A Look at the Hottest Retail Trend of 2017: Chapter 22 Bankruptcy Filings

June 29, 2017

Salene Mazur Kraemer
Bowles Rice LLP; Canonsburg, PA

Julie Chincheck
Bowles Rice LLP; Charleston, WV

 

Is bankruptcy the new “black” in the retail industry? With the rise in retail bankruptcies, some commentators believe repeat chapter 11 bankruptcy filings are the “hottest 2017 retail trend.”[1] “Chapter 22” is the designation given to these repeat filings.

Radio Shack, Wet Seal, and American Apparel are recent examples of retail Chapter 22s. Every week, it appears that a string of long-established retailers close additional stores. Many turnaround professionals believe that the retail industry will suffer the most financial distress this year, ousting the oil and gas industry which held the top spot in 2015 and 2016.[2] It is also predicted that many of these retail bankruptcies will be orderly liquidations rather than restructurings.[3]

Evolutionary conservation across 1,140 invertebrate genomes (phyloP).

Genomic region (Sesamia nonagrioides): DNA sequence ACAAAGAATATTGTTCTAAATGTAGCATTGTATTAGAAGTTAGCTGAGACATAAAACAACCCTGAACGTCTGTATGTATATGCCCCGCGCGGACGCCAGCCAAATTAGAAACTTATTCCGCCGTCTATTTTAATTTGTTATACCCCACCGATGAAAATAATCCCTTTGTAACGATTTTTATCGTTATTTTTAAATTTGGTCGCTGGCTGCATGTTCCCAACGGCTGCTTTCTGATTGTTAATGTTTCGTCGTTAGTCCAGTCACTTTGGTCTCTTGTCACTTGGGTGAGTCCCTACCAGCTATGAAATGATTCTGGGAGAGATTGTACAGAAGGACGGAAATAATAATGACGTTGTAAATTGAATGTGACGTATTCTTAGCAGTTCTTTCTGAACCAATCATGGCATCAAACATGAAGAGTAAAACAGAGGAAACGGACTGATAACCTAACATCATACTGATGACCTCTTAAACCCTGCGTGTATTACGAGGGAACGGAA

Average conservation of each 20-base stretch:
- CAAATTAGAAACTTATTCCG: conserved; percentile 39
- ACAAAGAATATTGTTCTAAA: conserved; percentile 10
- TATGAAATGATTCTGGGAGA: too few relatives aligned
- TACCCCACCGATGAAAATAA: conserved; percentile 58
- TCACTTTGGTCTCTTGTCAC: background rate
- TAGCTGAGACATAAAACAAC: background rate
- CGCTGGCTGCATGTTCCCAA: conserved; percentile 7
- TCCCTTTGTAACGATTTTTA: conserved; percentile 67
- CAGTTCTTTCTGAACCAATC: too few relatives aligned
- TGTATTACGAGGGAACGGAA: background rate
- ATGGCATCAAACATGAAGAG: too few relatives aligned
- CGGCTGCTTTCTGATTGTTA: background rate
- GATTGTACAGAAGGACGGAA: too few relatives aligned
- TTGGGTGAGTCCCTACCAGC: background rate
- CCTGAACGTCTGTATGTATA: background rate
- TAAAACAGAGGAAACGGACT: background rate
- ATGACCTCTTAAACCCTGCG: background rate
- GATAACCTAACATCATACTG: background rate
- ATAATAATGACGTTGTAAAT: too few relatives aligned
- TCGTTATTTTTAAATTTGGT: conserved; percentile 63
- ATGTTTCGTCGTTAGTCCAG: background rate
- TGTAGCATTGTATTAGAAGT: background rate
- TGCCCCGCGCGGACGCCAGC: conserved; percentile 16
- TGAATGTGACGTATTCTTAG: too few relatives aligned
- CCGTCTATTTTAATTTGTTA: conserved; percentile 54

General bankruptcy statistics show that between 15 and 18% of all chapter 11 debtors file again.[4] In light of the exorbitant administrative expenses accompanying a bankruptcy proceeding, no creditor wants to escort a debtor back to bankruptcy court.[5]

Courts frown upon serial filings. Creditors deserve an element of finality to chapter 11 proceedings. During plan confirmation hearings, § 1129(a)(11) requires a bankruptcy court to find that confirmation is “not likely to be followed by liquidation or the need for further financial reorganization.”

Sections 727(a)(8) and 1328(f)(1) of the Bankruptcy Code set forth discharge waiting periods for entities filing repeat chapter 7 and chapter 13 bankruptcies. However, there are no such provisions for chapter 11 filers.[6] This article looks at limitations on repeat chapter 11 filers, particularly in the retail industry.

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Modification of Prior Plans and Motions to Dismiss. Modifying a previously filed plan is likely a chapter 11 debtor’s quickest route to relief. Bankruptcy Code § 1127(b) expressly prohibits modification, though, if the plan has been “substantially consummated.”[7] The party seeking to modify the plan has the burden of showing that substantial consummation of the plan has not been effected.[8]